As I continue on my first week at Sucuri, the global website security company, I realize that there are things I really need to fix in relation to my own websites. I have a few different properties that I manage, Being AJiLe is just one of them, but I do have a small business website, several blogs, my music, and my portfolio all hosted with 1&1 hosting (which is a shared account, not ideal!).
The more I move through my training plan that’s been outlined for me, the more I realize the importance of security, even if you have a simple blog that’s read by 7 people out there. Which is probably how many regular readers I have.
This is going to be a series on web security. And I’ll tag it as such, but I wanted to quickly start off with super basic fundamentals on how the internet and world wide web work. Because make no mistake—those are separate things!! Yes, the web is NOT the internet, it’s a part of the internet, but not the same.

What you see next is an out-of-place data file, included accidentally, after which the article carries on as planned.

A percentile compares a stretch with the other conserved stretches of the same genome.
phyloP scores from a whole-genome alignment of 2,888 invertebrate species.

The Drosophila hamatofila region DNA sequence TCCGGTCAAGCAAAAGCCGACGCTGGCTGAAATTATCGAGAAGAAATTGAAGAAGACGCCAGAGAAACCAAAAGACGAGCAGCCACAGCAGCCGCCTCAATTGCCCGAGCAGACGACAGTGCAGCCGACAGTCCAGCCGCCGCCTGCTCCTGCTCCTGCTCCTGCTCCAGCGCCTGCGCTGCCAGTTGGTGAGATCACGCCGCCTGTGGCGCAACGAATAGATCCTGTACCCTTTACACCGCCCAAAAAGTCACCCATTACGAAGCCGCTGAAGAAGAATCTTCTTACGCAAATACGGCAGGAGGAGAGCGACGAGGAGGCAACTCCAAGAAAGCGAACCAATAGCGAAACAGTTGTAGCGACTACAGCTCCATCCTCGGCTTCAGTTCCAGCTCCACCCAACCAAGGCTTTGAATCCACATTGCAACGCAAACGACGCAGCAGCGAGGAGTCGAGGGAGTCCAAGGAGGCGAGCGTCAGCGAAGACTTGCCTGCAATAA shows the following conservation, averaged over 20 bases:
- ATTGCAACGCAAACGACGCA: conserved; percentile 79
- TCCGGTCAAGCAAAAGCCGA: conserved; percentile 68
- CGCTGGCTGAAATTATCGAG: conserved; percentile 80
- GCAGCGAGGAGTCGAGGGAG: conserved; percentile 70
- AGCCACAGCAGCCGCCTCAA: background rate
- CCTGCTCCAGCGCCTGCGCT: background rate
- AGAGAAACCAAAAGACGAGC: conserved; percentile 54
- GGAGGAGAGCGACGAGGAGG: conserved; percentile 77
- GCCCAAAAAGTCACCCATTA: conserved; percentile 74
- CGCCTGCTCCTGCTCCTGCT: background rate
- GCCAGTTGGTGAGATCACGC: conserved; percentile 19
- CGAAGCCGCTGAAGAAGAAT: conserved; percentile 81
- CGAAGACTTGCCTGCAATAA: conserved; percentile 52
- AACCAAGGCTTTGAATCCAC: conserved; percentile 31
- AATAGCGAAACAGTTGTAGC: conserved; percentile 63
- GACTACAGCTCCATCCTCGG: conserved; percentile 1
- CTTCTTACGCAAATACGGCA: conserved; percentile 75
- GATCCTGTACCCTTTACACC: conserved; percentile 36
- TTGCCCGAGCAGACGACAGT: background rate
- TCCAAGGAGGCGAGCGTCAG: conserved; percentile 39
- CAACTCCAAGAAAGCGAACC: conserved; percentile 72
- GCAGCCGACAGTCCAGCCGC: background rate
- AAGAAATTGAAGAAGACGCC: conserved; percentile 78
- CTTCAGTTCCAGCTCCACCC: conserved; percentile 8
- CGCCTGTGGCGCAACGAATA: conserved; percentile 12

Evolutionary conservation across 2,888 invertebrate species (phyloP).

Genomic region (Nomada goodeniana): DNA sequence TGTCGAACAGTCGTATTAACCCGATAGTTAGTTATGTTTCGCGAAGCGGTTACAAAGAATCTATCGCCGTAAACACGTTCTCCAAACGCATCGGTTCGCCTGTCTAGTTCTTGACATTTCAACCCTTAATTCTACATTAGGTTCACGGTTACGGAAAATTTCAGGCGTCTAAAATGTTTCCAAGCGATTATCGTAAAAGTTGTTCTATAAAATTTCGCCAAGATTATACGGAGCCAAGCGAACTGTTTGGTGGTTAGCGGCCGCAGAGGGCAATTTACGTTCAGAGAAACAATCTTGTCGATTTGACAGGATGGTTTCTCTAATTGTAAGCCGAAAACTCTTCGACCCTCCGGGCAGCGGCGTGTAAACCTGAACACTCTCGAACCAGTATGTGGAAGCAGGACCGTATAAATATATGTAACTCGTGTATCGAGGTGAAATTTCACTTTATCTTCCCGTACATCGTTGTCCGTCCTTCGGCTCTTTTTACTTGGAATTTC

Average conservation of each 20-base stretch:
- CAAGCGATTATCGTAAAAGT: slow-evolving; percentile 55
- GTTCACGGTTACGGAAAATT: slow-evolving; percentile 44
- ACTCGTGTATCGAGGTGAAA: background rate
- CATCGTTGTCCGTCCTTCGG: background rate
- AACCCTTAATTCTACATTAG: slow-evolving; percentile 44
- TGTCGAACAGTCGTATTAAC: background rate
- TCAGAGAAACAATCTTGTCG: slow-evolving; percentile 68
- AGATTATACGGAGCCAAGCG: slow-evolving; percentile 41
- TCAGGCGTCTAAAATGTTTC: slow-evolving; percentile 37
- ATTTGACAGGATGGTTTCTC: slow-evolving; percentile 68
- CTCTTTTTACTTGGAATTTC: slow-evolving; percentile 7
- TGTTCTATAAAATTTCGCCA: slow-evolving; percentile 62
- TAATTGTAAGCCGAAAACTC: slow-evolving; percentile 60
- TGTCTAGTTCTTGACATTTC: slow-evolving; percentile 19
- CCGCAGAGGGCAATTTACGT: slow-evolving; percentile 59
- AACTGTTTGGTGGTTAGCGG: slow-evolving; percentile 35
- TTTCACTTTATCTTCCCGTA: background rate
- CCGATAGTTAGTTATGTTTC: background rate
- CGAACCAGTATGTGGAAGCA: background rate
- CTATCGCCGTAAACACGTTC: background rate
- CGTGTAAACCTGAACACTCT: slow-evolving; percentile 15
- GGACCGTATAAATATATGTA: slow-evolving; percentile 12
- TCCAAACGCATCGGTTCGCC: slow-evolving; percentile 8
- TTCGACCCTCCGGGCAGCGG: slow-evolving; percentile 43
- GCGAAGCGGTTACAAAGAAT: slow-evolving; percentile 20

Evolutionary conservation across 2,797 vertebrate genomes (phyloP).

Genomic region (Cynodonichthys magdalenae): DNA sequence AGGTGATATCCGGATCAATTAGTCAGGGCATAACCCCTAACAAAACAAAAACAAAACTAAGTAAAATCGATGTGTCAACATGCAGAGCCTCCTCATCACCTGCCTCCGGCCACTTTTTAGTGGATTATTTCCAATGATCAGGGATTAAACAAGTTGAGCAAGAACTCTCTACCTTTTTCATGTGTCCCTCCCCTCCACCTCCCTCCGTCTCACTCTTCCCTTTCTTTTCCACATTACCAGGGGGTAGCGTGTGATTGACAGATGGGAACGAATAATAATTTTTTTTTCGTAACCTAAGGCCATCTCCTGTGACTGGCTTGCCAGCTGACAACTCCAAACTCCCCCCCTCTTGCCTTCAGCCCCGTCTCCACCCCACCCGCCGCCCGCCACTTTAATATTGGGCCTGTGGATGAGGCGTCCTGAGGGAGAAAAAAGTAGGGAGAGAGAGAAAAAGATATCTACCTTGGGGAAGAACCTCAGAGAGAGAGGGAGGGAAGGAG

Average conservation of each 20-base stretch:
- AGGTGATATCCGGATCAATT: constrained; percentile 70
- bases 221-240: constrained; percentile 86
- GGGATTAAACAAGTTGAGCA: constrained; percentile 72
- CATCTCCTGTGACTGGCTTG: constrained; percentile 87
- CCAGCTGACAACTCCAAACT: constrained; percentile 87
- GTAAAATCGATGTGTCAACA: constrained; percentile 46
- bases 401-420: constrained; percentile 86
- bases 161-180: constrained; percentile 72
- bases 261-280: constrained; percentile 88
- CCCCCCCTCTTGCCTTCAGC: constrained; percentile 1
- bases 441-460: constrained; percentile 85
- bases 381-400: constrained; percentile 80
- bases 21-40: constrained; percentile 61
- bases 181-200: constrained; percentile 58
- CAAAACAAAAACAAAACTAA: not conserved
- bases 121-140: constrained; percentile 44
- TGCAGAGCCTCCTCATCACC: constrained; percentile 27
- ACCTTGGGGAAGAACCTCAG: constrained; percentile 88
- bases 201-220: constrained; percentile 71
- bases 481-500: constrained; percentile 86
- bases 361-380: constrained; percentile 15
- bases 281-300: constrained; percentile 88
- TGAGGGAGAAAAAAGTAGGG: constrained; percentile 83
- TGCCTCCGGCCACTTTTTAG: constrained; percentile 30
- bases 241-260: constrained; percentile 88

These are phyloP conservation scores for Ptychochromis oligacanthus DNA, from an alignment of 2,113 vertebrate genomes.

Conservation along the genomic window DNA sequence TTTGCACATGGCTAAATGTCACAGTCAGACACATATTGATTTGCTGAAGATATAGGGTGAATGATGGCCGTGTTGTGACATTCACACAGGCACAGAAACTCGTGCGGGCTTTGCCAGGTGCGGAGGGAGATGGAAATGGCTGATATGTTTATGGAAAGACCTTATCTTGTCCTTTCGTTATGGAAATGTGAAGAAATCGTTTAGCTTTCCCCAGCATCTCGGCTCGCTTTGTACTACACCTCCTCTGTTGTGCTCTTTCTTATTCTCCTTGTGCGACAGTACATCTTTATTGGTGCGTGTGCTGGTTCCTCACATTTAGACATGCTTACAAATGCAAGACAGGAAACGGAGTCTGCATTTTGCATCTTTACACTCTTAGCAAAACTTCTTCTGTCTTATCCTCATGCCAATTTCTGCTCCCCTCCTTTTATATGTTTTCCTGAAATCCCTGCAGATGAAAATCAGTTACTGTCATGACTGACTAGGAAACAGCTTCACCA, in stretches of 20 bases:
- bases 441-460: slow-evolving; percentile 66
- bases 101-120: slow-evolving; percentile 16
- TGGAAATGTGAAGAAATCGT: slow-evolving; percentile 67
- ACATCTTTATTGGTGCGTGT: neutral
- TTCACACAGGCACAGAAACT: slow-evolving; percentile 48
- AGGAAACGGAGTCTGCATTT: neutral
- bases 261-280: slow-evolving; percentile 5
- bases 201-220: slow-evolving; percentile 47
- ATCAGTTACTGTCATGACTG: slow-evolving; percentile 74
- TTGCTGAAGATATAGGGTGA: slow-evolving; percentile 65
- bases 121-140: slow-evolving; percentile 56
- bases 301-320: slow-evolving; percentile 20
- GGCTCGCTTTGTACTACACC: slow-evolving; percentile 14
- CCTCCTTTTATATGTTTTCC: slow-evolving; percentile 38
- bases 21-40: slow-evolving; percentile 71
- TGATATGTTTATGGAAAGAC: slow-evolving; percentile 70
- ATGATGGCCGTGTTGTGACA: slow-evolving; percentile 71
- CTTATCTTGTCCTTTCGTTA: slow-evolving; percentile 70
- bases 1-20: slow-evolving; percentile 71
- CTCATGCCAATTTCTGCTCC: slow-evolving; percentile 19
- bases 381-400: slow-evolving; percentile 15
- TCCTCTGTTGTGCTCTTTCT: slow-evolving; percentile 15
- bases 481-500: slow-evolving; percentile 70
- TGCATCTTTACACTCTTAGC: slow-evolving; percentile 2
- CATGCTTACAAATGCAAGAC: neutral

The Internet: a massive networking infrastructure that connects millions of computers globally.
The World Wide Web (aka The Web): a way of transmitting and receiving data using certain protocols, like HTTP (Hyper Text Transfer Protocol—the standard protocol for transferring data over the web).
I know, right? You thought it was the same thing. Yeah, I kinda did too, just don’t tell anyone.
So, with that in mind, there are two different components that are imperative to communications over the web: clients and servers. Clients are pretty much you right now. If you’re reading this post on a Mac, or iPhone, or PC — then your device is acting as a client. A client really is any device that requests and renders web content.